The cat, the lover and the laundry
by Ariadne Radi Cor
Revisiting ancient sites of winter mis-takes
on a line of clues, a cruise of thoughts,
circumnavigating Venus and the lamp beside the golden door, I recall.
My father used to demolish metal
and magnetic fields, manoeuvring cranes
laying his warmer right hand on the spine of the subalpine skyline.
Then he became a star, shooting back and forth
like a drunken cyclist on a dynamo bicycle
slaloming heaven, pedalling to be seen.
While my mother on earth used softener liberally
because the world has been so harsh:
at least the laundry is dreaming.
She used to leave the lamp on, to pretend we were in
but the burglars stole h... Read More ›
The wire of the fence was forged in flame, but the wirecutter in your hand boasts a fresher, sharper fiery intelligence, and in a minute you duck through. The wind pours through the gap with you and as you climb the hill it changes from loud gusty muttering to a sustained yell.
The text from Jules said to meet at the third pylon. The grass is short, kept mowed by sheep, a common sight on sunny days as they traipse these hillsides spinning sunlight into wool. But tonight the sheep are nowhere to be seen. Above you, presumably, the great blades of the wind turbine turn at the very limit of their design – or have they gone past it? You try to look up, but the night is black and the sky spits... Read More ›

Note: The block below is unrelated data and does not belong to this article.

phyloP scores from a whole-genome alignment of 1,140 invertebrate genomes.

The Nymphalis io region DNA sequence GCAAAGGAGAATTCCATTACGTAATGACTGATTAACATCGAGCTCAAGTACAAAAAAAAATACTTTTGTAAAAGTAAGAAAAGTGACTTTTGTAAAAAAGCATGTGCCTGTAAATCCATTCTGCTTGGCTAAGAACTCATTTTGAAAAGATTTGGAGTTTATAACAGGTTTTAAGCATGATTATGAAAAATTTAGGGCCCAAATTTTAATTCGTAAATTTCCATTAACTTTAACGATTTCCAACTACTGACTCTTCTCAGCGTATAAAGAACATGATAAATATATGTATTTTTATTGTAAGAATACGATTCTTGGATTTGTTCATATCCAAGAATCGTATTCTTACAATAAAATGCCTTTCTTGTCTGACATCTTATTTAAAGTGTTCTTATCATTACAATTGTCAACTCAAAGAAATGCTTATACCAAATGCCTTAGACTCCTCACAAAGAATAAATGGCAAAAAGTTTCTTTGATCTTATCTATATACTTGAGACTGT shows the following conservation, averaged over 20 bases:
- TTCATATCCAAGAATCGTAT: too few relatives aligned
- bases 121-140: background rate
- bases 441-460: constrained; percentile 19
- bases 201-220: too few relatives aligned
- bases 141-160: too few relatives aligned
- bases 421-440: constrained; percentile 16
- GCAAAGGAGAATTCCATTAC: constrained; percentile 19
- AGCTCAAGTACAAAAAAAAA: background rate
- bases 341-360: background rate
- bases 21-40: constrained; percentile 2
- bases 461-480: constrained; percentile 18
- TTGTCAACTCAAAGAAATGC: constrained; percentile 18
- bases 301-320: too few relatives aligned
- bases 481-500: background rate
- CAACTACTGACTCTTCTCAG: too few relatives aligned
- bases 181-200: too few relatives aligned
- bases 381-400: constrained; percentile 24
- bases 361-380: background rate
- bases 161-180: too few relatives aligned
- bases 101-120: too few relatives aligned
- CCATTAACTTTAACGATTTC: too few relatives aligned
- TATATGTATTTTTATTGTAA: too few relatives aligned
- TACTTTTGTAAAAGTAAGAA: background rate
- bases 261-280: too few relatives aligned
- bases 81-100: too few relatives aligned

E. S. Jones
Play for several unnamed actors (1, 2, 3) who play different versions of the same part, (male or female) and one who plays Jules. The scenes can be played in any order.
A story that has no ending can hardly begin at the end. So somehow I find myself in the middle. Back to the beginning for another rewrite, a new draft, each word becoming permanently etched on the page until flawless. Still lifeless.
Not Julie or Julia or Juliette, but Jules. Plain Jules.
My lips form your name and spit it out with anger. And I have to write you, find a way to put this to rest at last so I will no longer be driven half mad by your face in my head, words reel... Read More ›
At the beginning, there were sparks. Not the metaphorical start-of-relationship sparks, but real sparks, vivid blue and bright as camera-flashes. I was catching the Tube with Archie, taking him back to meet his Mum at Heathrow. He was excited: the excitement of a railway-obsessed four-year-old who had spent the weekend in London repeatedly asking whether we could 'go on the trains now'. Other kids would have been excited by the dinosaur-skeletons or the zoo-giraffes, but Archie was much more interested by turnstiles, escalators and maintenance-cupboards: the grubby innards of the commuter-transport network.
Now was our final time to take the train together. I'd bumped two rucksacks and a bu... Read More ›